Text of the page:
Tuesday, August 26, 2008


My first and last destination in Scandinavia was the beautiful city of Stockholm. It is one of the most beautiful cities I have seen. From the greenery, to the cleanliness of the streets, to my favorite part of the city, Gamla Stan (a.k.a. Old Town) with it's history and beauty well preserved including its narrow cobblestone roads, colorful buildings, and numerous waterways. I admit that in my travels that Oslo did prove some good competition as far as "most beautiful city" with its historic buildings, parks, and flowers; but Stockholm does beat it with its beautiful old town, just barely. I had to withhold from expressing my true envy towards the Scandinavians about how beautiful their country is, with their green landscapes, enormous blue skies, rivers, and lakes. I just wanted to shout, "Do you realize how beautiful your country is??" As I continued through my journey and pondered more about it, I did gain a greater appreciation for the composers and artists that had the ability to capture it their patriotism and spiritual connection to their surroundings through brush strokes and musical notes and communicate the feelings that words can't describe. More on that in later posts.

Just a few other things I noticed when I arrived in Sweden:
* I learned that since I know a second language, I automatically go into Spanish mode when I hear a non-English language being spoken. From the time I got off of the plane, all I wanted to speak was Spanish. I even caught some Spanish slipping out. As I progressed through my trip, I wasn't sure if I should speak Norwegian or English and sometimes I felt the ability to verbally communicate in either language abandon me in my moment of need, reducing me to a mute (sometimes mumbling), pointing customer.
*I couldn't help smiling when I saw some pre-teen boys get on the train, sporting some interesting hairstyles. Yes, I thought, I am definately in Europe now.
*Scandinavia is a lot more diverse than I imagined. There is a huge immigrant population, especially from the Middle East and Africa. I had more pita kebabs than Swedish meatballs.
*I found it kinda funny how the airport terminal seating reminded me of Ikea furniture. Same fabric, in "airport-standard" black, yet with a touch of European style and comfort. If I had to take a nap in any airport in the world, Arlanda International would be my top choice.

On my last day in Stockholm, my "big" Stockholm day, I made it to a couple popular tourist sites. The first one was the Vasa Museum. In the 1600's a huge warship with 2 decks of cannons was built. It was set to sail to Poland, where the kings of both countries had some conflicting issues with each other. On its maiden voyage, supposedly to Poland, some gusts of wind toppled the top-heavy ship and it eventually sunk, no more than a mile or two away from the harbor, where it laid underwater for 333 years. Remarkably, due to the amazing Baltic Sea's mix of salt and fresh water in the harbor, the ship was preserved quite well and 95% of the original ship is displayed to the public. It was quite an amazing site! I'm also very glad to not have been a sailor in the 1600's.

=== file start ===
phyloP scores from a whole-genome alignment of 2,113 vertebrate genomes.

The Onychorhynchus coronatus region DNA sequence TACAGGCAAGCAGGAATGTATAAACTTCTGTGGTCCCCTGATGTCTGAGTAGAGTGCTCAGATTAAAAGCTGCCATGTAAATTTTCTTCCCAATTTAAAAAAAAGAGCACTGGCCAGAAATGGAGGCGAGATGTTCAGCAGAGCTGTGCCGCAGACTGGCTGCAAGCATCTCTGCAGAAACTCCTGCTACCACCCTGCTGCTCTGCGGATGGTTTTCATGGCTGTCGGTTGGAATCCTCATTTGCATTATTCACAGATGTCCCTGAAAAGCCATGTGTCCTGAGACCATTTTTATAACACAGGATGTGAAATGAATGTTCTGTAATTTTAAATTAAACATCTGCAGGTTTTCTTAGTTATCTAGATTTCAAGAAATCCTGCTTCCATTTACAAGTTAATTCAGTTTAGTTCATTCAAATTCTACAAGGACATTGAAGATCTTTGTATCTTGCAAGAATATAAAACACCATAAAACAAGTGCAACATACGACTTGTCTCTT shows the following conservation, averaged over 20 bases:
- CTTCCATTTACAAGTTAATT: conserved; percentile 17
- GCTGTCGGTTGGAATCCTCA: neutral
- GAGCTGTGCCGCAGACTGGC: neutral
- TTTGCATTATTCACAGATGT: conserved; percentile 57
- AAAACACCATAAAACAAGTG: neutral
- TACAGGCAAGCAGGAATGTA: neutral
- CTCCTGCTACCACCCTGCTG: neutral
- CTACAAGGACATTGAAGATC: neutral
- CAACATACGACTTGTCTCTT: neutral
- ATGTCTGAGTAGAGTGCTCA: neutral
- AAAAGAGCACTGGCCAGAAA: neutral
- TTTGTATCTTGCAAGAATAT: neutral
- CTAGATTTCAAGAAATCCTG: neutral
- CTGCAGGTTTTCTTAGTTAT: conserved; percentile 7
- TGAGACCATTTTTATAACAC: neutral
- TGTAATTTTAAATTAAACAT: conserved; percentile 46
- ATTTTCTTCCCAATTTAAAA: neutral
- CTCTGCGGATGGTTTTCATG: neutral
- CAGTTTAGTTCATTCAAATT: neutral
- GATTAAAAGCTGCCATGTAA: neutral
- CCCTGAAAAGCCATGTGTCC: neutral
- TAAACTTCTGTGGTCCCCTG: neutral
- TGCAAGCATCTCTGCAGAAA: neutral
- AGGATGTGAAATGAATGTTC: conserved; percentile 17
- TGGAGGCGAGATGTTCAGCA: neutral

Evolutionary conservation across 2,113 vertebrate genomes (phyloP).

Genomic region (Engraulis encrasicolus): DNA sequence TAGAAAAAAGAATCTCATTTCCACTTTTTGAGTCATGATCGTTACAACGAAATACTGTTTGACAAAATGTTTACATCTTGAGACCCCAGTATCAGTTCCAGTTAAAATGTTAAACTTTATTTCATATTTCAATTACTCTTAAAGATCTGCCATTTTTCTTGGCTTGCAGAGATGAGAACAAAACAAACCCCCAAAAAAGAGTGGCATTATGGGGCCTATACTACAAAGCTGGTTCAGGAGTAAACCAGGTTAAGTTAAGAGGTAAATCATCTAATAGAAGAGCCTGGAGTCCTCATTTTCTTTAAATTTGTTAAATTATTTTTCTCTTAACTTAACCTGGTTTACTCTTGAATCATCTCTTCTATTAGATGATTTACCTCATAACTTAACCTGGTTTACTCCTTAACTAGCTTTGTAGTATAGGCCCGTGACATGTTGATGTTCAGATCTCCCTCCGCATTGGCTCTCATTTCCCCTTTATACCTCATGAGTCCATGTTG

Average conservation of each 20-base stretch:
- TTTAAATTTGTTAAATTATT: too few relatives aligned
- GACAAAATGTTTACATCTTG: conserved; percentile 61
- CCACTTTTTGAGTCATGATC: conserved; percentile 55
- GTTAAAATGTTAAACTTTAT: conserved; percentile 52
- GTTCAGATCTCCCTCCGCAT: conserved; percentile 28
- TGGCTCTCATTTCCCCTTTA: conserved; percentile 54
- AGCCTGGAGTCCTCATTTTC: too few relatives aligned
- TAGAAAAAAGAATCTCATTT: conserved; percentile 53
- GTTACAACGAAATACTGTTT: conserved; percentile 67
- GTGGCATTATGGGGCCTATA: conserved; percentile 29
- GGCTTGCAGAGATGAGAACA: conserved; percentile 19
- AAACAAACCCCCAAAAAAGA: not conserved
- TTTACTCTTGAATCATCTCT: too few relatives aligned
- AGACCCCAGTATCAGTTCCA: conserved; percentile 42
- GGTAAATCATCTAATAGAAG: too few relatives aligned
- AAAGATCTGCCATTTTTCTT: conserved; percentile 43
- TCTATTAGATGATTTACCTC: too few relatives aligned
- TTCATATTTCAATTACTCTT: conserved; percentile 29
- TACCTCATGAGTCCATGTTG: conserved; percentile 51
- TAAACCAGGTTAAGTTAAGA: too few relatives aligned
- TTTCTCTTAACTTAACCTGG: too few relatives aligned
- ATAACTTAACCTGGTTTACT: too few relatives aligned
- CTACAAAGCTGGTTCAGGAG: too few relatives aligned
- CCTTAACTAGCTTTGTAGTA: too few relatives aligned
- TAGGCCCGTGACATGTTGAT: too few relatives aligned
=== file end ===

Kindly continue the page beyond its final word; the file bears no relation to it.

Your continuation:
After the Vasa museum, I hopped back on the ferry and journeyed to Skansen park, one of the most popular tourist destinations. It's a large park that preserves its Swedish culture and traditions with re-creations of Swedish buildings, shops, farms, windmills, and a small zoo. After eating a waffle with Swedish cloubberry jam and cream, I watched a couple of the craft demonstrations including pottery and glass-blowing. It was cool! As I was leaving Skansen, it began to sprinkle. The sprinkle soon turned into a downpour. The green beauty of Scandinavia does have its cost. I attempted to seek refuge at the National Gallery but I found out that it was closed on Mondays. Despite my little travel umbrella, my feet and legs began to get a bit soaked, and I sought temporary shelter in the tourist center (where I noticed a large collection of Abba CDs for sale, props to the Swedes for their loyalty to their pop culture) and a nearby mall. I made one last stop in Gamla Stan with the hope of a short break in the rain and maybe I could take more pictures. The rain never stopped until I got on the plane the next morning. By evening time I was pretty soaked and decided to stop by the grocery store for dinner and head back to the hostel. I wasn't the only one looking for a warm, dry place. The place was really hopping!! Some of the hostels I had been to were pretty busy, and most people kept to themselves, but this time dozens of people were sitting around and just talking, eating, drinking, and having a good time. I met some of the jovial French and Australian people I was sharing a room with, and talked with a concert pianist from London who was performing in Scandinavia. I met a guy from Zambia who was studying in Stockholm for a few months before he goes on to continue his studies in Spain. Nearby a young men's choir from Germany was singing (and I love it when guys sing) in impressive harmony of songs ranging from the 1950's pop to modern songs. As they started a card game and the beer came out, the singing turned into lots of laughter. It was a fun evening, and a great people watching/meeting experience. Probably for the first time in the trip, I felt like I was one of the first ones to retire early to bed at 12:30 in order to get up at 6:00 for my flight the next morning.

This is just a brief post on Stockholm. I definately want to go there again. Stay tuned for Copenhagen, Denmark next.

1 comment:

Mr. Hall said...

Stockholm is awesome!!! If I had to live in an inner-city, this would be the place for me. I rather think that I would greatly enjoy living in Stockholm, whereas in most other major cities I think I would would suffer terrible fits of depression.